Recommendations alone won’t fix companies doing bad things if they’re careless or creepy, or whose business model is to exploit children’s data (created we might add, through taxpayer funded time and teachers) to develop their products, or get free access to their parents for commercial purposes. That’s where we need to see enforcement of existing legislation.

Improving children’s knowledge by teaching them their rights would be beneficial but at the moment there is no funding, or capacity in the curriculum or workforce, and no consistent data protection and rights training as part of basic teacher training or CPD. We need the infrastructure to support teachers’ own capacity and knowledge, to enable the learning needs of our children. We would welcome changes to make this happen.

We warmly welcome the Children’s Commissioner start to address this area of children’s rights, and look forward to more in future.

defenddigitalme commissioned the survey from Survation as part of research for an upcoming report, The State of Data 2018: New rights and responsibilities, a review of children’s data privacy and protection in England.

An interim report for policymakers, was sent to every MP in May 2018 during their shaping of the Data Protection Act 2018. The full report is planned for early 2019.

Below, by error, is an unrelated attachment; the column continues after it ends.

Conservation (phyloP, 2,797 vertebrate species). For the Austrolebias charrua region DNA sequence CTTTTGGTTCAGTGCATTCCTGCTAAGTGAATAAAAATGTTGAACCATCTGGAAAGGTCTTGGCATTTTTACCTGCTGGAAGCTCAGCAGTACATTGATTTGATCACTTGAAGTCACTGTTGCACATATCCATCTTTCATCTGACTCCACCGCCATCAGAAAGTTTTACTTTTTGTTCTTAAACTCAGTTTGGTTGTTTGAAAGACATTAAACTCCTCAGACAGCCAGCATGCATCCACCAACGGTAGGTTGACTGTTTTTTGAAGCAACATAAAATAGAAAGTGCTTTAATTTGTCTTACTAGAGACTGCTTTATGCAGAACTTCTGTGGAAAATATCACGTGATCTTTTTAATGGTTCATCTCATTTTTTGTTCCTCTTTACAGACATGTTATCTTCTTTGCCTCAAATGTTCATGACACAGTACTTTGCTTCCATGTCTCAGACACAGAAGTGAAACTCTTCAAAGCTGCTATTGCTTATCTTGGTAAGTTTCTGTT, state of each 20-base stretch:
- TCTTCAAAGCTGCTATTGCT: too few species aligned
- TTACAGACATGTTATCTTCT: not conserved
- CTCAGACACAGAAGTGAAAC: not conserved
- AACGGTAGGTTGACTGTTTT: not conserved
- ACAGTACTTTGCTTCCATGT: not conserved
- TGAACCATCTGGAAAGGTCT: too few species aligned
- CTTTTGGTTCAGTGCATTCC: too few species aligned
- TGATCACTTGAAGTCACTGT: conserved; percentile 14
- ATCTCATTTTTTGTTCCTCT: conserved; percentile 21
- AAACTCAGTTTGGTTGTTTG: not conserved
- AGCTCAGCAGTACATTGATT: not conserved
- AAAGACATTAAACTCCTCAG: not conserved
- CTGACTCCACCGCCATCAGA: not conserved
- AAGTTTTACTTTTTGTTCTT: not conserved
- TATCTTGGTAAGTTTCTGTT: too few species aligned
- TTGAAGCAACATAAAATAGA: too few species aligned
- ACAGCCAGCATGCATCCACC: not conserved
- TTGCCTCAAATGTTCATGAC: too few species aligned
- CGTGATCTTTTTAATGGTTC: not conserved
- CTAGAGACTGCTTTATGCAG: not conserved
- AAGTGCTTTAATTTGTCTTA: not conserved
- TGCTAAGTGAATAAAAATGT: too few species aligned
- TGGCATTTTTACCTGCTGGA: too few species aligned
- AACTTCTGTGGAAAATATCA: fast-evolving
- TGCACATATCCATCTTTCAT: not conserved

Survation Methodology

Contact Survation

For more information please email chris.hopkins [at] survation.com or call 0203 818 9661.

Full tables are available here : http://survation.com/wp-content/uploads/2018/03/Defend-Digital-Me-Final-Tables.pdf

Personal data was defined as any information that can be used to identify a child.

The polling was carried out by Survation, on behalf of defenddigitalme, between 17th-20th February. The survey was conducted online with a sample size of 1,004 parents of children aged 5-18 in state education in England. Survation is a member of the British Polling Council and abides by its rules.

The Data Protection Act

New data protection laws under the UK Data Protection Act 2018 and GDPR became enforceable from May 2018.

UK Act http://www.legislation.gov.uk/ukpga/2018/12/contents/enacted/data.htm

GDPR: https://ec.europa.eu/commission/priorities/justice-and-fundamental-rights/data-protection/2018-reform-eu-data-protection-rules_en